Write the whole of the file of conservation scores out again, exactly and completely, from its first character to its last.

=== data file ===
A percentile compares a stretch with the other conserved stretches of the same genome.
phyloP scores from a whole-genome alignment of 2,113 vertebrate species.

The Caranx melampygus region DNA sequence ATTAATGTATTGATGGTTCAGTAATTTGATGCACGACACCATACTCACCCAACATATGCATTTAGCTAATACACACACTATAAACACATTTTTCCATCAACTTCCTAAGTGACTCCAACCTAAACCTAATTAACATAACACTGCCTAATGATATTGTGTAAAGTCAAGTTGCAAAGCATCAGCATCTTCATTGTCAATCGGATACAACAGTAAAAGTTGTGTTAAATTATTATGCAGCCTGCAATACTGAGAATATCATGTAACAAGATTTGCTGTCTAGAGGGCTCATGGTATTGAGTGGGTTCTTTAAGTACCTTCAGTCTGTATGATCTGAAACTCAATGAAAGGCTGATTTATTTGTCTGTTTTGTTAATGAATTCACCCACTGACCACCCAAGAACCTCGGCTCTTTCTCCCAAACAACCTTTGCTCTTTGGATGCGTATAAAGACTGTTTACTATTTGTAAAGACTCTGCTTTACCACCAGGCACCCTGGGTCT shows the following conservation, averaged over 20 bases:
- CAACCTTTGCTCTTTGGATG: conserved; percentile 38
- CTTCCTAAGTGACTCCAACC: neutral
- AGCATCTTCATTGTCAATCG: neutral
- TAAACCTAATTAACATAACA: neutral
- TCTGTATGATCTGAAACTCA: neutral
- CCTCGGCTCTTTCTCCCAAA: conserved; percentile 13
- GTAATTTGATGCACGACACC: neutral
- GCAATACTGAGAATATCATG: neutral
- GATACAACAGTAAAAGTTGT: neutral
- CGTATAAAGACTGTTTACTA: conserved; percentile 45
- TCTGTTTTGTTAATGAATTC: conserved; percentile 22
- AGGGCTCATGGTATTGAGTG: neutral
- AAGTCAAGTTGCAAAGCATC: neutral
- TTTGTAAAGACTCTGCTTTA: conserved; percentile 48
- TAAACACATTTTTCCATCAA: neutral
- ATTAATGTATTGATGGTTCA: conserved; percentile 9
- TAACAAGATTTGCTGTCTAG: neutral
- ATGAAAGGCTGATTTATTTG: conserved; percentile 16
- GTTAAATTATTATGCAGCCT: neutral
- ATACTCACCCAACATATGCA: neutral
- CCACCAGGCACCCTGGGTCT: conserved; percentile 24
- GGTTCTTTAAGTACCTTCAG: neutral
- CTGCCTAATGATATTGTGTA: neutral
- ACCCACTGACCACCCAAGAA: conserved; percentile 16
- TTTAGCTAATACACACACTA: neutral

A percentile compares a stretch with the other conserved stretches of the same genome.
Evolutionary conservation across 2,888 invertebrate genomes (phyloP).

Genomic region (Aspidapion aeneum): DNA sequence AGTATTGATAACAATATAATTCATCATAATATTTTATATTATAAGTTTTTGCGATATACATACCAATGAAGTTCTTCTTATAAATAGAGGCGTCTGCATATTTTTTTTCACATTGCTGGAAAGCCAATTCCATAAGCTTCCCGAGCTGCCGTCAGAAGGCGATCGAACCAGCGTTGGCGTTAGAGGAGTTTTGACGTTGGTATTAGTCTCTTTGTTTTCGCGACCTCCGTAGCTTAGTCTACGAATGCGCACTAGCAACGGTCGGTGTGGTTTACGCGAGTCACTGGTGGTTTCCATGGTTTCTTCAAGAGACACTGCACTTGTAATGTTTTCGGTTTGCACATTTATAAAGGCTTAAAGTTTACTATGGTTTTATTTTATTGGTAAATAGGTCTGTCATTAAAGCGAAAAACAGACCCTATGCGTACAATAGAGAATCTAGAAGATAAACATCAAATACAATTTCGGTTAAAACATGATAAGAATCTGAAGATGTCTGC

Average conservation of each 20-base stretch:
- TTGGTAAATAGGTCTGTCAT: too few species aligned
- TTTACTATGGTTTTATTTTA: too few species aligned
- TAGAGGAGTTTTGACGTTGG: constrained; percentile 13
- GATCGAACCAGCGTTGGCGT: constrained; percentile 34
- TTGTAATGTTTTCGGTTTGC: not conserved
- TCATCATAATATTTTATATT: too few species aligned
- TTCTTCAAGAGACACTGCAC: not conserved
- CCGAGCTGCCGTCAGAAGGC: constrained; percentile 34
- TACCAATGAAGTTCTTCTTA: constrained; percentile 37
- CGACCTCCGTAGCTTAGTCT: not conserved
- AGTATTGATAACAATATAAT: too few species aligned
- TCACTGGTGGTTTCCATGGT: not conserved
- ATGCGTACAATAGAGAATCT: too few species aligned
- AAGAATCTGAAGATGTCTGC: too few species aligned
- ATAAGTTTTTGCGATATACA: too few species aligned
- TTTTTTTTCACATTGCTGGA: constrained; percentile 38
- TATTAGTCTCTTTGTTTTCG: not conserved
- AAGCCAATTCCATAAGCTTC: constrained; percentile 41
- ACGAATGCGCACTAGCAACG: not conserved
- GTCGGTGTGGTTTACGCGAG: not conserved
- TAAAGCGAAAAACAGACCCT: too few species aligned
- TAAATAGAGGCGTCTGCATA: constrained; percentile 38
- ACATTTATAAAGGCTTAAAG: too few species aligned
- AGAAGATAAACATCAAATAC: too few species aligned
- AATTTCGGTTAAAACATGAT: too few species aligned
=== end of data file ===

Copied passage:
A percentile compares a stretch with the other conserved stretches of the same genome.
phyloP scores from a whole-genome alignment of 2,113 vertebrate species.

The Caranx melampygus region DNA sequence ATTAATGTATTGATGGTTCAGTAATTTGATGCACGACACCATACTCACCCAACATATGCATTTAGCTAATACACACACTATAAACACATTTTTCCATCAACTTCCTAAGTGACTCCAACCTAAACCTAATTAACATAACACTGCCTAATGATATTGTGTAAAGTCAAGTTGCAAAGCATCAGCATCTTCATTGTCAATCGGATACAACAGTAAAAGTTGTGTTAAATTATTATGCAGCCTGCAATACTGAGAATATCATGTAACAAGATTTGCTGTCTAGAGGGCTCATGGTATTGAGTGGGTTCTTTAAGTACCTTCAGTCTGTATGATCTGAAACTCAATGAAAGGCTGATTTATTTGTCTGTTTTGTTAATGAATTCACCCACTGACCACCCAAGAACCTCGGCTCTTTCTCCCAAACAACCTTTGCTCTTTGGATGCGTATAAAGACTGTTTACTATTTGTAAAGACTCTGCTTTACCACCAGGCACCCTGGGTCT shows the following conservation, averaged over 20 bases:
- CAACCTTTGCTCTTTGGATG: conserved; percentile 38
- CTTCCTAAGTGACTCCAACC: neutral
- AGCATCTTCATTGTCAATCG: neutral
- TAAACCTAATTAACATAACA: neutral
- TCTGTATGATCTGAAACTCA: neutral
- CCTCGGCTCTTTCTCCCAAA: conserved; percentile 13
- GTAATTTGATGCACGACACC: neutral
- GCAATACTGAGAATATCATG: neutral
- GATACAACAGTAAAAGTTGT: neutral
- CGTATAAAGACTGTTTACTA: conserved; percentile 45
- TCTGTTTTGTTAATGAATTC: conserved; percentile 22
- AGGGCTCATGGTATTGAGTG: neutral
- AAGTCAAGTTGCAAAGCATC: neutral
- TTTGTAAAGACTCTGCTTTA: conserved; percentile 48
- TAAACACATTTTTCCATCAA: neutral
- ATTAATGTATTGATGGTTCA: conserved; percentile 9
- TAACAAGATTTGCTGTCTAG: neutral
- ATGAAAGGCTGATTTATTTG: conserved; percentile 16
- GTTAAATTATTATGCAGCCT: neutral
- ATACTCACCCAACATATGCA: neutral
- CCACCAGGCACCCTGGGTCT: conserved; percentile 24
- GGTTCTTTAAGTACCTTCAG: neutral
- CTGCCTAATGATATTGTGTA: neutral
- ACCCACTGACCACCCAAGAA: conserved; percentile 16
- TTTAGCTAATACACACACTA: neutral

A percentile compares a stretch with the other conserved stretches of the same genome.
Evolutionary conservation across 2,888 invertebrate genomes (phyloP).

Genomic region (Aspidapion aeneum): DNA sequence AGTATTGATAACAATATAATTCATCATAATATTTTATATTATAAGTTTTTGCGATATACATACCAATGAAGTTCTTCTTATAAATAGAGGCGTCTGCATATTTTTTTTCACATTGCTGGAAAGCCAATTCCATAAGCTTCCCGAGCTGCCGTCAGAAGGCGATCGAACCAGCGTTGGCGTTAGAGGAGTTTTGACGTTGGTATTAGTCTCTTTGTTTTCGCGACCTCCGTAGCTTAGTCTACGAATGCGCACTAGCAACGGTCGGTGTGGTTTACGCGAGTCACTGGTGGTTTCCATGGTTTCTTCAAGAGACACTGCACTTGTAATGTTTTCGGTTTGCACATTTATAAAGGCTTAAAGTTTACTATGGTTTTATTTTATTGGTAAATAGGTCTGTCATTAAAGCGAAAAACAGACCCTATGCGTACAATAGAGAATCTAGAAGATAAACATCAAATACAATTTCGGTTAAAACATGATAAGAATCTGAAGATGTCTGC

Average conservation of each 20-base stretch:
- TTGGTAAATAGGTCTGTCAT: too few species aligned
- TTTACTATGGTTTTATTTTA: too few species aligned
- TAGAGGAGTTTTGACGTTGG: constrained; percentile 13
- GATCGAACCAGCGTTGGCGT: constrained; percentile 34
- TTGTAATGTTTTCGGTTTGC: not conserved
- TCATCATAATATTTTATATT: too few species aligned
- TTCTTCAAGAGACACTGCAC: not conserved
- CCGAGCTGCCGTCAGAAGGC: constrained; percentile 34
- TACCAATGAAGTTCTTCTTA: constrained; percentile 37
- CGACCTCCGTAGCTTAGTCT: not conserved
- AGTATTGATAACAATATAAT: too few species aligned
- TCACTGGTGGTTTCCATGGT: not conserved
- ATGCGTACAATAGAGAATCT: too few species aligned
- AAGAATCTGAAGATGTCTGC: too few species aligned
- ATAAGTTTTTGCGATATACA: too few species aligned
- TTTTTTTTCACATTGCTGGA: constrained; percentile 38
- TATTAGTCTCTTTGTTTTCG: not conserved
- AAGCCAATTCCATAAGCTTC: constrained; percentile 41
- ACGAATGCGCACTAGCAACG: not conserved
- GTCGGTGTGGTTTACGCGAG: not conserved
- TAAAGCGAAAAACAGACCCT: too few species aligned
- TAAATAGAGGCGTCTGCATA: constrained; percentile 38
- ACATTTATAAAGGCTTAAAG: too few species aligned
- AGAAGATAAACATCAAATAC: too few species aligned
- AATTTCGGTTAAAACATGAT: too few species aligned